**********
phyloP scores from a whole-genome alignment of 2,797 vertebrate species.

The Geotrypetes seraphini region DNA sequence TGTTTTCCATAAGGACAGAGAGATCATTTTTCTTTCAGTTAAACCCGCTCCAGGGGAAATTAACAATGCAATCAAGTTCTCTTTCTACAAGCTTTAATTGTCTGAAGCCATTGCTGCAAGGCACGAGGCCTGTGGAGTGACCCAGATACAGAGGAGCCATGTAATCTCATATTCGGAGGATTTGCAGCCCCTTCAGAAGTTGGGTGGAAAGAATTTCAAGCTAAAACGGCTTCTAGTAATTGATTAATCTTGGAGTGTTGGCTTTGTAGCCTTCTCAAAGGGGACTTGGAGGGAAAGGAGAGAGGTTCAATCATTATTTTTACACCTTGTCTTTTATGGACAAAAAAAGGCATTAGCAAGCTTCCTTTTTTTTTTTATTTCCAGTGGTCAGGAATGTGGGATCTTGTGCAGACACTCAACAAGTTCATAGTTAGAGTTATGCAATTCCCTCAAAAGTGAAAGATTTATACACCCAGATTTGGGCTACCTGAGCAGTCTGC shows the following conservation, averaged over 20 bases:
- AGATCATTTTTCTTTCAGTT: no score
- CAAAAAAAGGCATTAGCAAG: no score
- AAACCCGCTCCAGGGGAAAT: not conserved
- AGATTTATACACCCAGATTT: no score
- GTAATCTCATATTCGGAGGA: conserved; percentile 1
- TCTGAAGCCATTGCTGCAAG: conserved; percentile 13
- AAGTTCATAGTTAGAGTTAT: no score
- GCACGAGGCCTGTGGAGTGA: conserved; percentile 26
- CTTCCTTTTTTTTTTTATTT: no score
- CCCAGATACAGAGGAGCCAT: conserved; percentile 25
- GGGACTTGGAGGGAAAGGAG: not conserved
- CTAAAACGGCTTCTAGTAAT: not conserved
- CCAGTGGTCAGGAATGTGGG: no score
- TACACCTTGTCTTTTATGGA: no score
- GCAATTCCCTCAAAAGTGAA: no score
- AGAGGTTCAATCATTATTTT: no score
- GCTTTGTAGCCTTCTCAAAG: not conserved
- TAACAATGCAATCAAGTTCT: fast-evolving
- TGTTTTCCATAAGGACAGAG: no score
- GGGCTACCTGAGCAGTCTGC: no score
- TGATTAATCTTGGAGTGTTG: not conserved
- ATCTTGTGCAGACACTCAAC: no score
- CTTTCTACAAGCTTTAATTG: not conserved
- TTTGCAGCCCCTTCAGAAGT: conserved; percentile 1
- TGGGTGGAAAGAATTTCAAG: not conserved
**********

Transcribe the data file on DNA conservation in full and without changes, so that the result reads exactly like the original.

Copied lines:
phyloP scores from a whole-genome alignment of 2,797 vertebrate species.

The Geotrypetes seraphini region DNA sequence TGTTTTCCATAAGGACAGAGAGATCATTTTTCTTTCAGTTAAACCCGCTCCAGGGGAAATTAACAATGCAATCAAGTTCTCTTTCTACAAGCTTTAATTGTCTGAAGCCATTGCTGCAAGGCACGAGGCCTGTGGAGTGACCCAGATACAGAGGAGCCATGTAATCTCATATTCGGAGGATTTGCAGCCCCTTCAGAAGTTGGGTGGAAAGAATTTCAAGCTAAAACGGCTTCTAGTAATTGATTAATCTTGGAGTGTTGGCTTTGTAGCCTTCTCAAAGGGGACTTGGAGGGAAAGGAGAGAGGTTCAATCATTATTTTTACACCTTGTCTTTTATGGACAAAAAAAGGCATTAGCAAGCTTCCTTTTTTTTTTTATTTCCAGTGGTCAGGAATGTGGGATCTTGTGCAGACACTCAACAAGTTCATAGTTAGAGTTATGCAATTCCCTCAAAAGTGAAAGATTTATACACCCAGATTTGGGCTACCTGAGCAGTCTGC shows the following conservation, averaged over 20 bases:
- AGATCATTTTTCTTTCAGTT: no score
- CAAAAAAAGGCATTAGCAAG: no score
- AAACCCGCTCCAGGGGAAAT: not conserved
- AGATTTATACACCCAGATTT: no score
- GTAATCTCATATTCGGAGGA: conserved; percentile 1
- TCTGAAGCCATTGCTGCAAG: conserved; percentile 13
- AAGTTCATAGTTAGAGTTAT: no score
- GCACGAGGCCTGTGGAGTGA: conserved; percentile 26
- CTTCCTTTTTTTTTTTATTT: no score
- CCCAGATACAGAGGAGCCAT: conserved; percentile 25
- GGGACTTGGAGGGAAAGGAG: not conserved
- CTAAAACGGCTTCTAGTAAT: not conserved
- CCAGTGGTCAGGAATGTGGG: no score
- TACACCTTGTCTTTTATGGA: no score
- GCAATTCCCTCAAAAGTGAA: no score
- AGAGGTTCAATCATTATTTT: no score
- GCTTTGTAGCCTTCTCAAAG: not conserved
- TAACAATGCAATCAAGTTCT: fast-evolving
- TGTTTTCCATAAGGACAGAG: no score
- GGGCTACCTGAGCAGTCTGC: no score
- TGATTAATCTTGGAGTGTTG: not conserved
- ATCTTGTGCAGACACTCAAC: no score
- CTTTCTACAAGCTTTAATTG: not conserved
- TTTGCAGCCCCTTCAGAAGT: conserved; percentile 1
- TGGGTGGAAAGAATTTCAAG: not conserved